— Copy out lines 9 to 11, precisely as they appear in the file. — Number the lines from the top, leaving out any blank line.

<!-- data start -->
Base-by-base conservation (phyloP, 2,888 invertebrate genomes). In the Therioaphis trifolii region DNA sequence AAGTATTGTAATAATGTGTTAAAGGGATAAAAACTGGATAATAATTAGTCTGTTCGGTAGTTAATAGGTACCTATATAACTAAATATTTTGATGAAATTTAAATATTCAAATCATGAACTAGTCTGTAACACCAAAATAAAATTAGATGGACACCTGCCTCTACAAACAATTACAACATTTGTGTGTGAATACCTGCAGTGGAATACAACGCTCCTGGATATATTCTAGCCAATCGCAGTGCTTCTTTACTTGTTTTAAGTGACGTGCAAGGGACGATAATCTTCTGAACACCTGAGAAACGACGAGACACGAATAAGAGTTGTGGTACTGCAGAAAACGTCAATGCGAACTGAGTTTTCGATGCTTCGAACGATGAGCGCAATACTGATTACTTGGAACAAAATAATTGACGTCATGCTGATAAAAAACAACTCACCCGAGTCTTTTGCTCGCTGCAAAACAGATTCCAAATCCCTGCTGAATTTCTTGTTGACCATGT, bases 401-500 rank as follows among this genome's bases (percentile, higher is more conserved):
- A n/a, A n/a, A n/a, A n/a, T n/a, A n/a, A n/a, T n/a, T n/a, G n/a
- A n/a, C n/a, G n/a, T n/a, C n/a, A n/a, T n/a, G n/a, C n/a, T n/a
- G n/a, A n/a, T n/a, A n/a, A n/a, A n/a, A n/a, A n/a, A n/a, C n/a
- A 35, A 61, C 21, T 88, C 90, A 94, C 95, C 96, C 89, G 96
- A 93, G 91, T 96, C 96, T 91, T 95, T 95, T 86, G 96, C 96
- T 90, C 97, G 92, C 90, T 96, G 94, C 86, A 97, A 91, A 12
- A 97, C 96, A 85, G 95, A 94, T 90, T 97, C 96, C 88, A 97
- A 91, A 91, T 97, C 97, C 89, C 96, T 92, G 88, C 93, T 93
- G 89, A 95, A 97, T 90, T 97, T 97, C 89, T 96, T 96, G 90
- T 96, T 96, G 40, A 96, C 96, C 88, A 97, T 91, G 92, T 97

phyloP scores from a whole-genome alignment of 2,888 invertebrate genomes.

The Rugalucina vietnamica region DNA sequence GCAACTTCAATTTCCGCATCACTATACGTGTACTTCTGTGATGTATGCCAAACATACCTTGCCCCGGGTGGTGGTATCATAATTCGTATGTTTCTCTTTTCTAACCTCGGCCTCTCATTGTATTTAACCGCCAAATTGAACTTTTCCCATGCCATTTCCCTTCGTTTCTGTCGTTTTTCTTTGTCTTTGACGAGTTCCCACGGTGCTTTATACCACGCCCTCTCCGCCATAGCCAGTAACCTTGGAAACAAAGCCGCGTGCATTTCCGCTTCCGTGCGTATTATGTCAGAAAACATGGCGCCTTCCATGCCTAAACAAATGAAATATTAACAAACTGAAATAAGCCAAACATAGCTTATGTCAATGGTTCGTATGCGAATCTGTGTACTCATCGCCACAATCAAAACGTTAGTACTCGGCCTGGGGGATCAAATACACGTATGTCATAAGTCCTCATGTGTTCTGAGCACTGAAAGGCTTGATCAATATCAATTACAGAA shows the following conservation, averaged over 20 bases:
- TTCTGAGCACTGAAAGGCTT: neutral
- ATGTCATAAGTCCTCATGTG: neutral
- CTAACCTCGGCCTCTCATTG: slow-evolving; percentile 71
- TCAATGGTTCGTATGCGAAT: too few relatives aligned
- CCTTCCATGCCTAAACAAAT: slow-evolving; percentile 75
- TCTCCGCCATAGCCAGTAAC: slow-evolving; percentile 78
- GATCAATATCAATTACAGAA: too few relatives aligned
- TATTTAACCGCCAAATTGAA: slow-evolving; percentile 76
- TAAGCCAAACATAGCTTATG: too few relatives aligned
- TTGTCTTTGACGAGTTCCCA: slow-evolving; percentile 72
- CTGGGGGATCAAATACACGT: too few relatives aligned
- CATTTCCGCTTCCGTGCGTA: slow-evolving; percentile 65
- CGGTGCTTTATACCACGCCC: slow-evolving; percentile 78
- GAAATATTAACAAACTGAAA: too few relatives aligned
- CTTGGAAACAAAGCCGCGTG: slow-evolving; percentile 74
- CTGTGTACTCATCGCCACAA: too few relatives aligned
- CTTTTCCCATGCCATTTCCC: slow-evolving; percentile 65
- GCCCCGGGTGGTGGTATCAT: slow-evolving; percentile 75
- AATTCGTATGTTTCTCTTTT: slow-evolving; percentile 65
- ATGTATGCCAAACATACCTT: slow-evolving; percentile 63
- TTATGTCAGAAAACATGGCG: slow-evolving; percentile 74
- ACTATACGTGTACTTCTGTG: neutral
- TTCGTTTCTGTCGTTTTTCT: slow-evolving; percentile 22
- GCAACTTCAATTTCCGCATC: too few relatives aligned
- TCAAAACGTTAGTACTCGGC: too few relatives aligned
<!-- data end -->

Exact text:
- A 91, A 91, T 97, C 97, C 89, C 96, T 92, G 88, C 93, T 93
- G 89, A 95, A 97, T 90, T 97, T 97, C 89, T 96, T 96, G 90
- T 96, T 96, G 40, A 96, C 96, C 88, A 97, T 91, G 92, T 97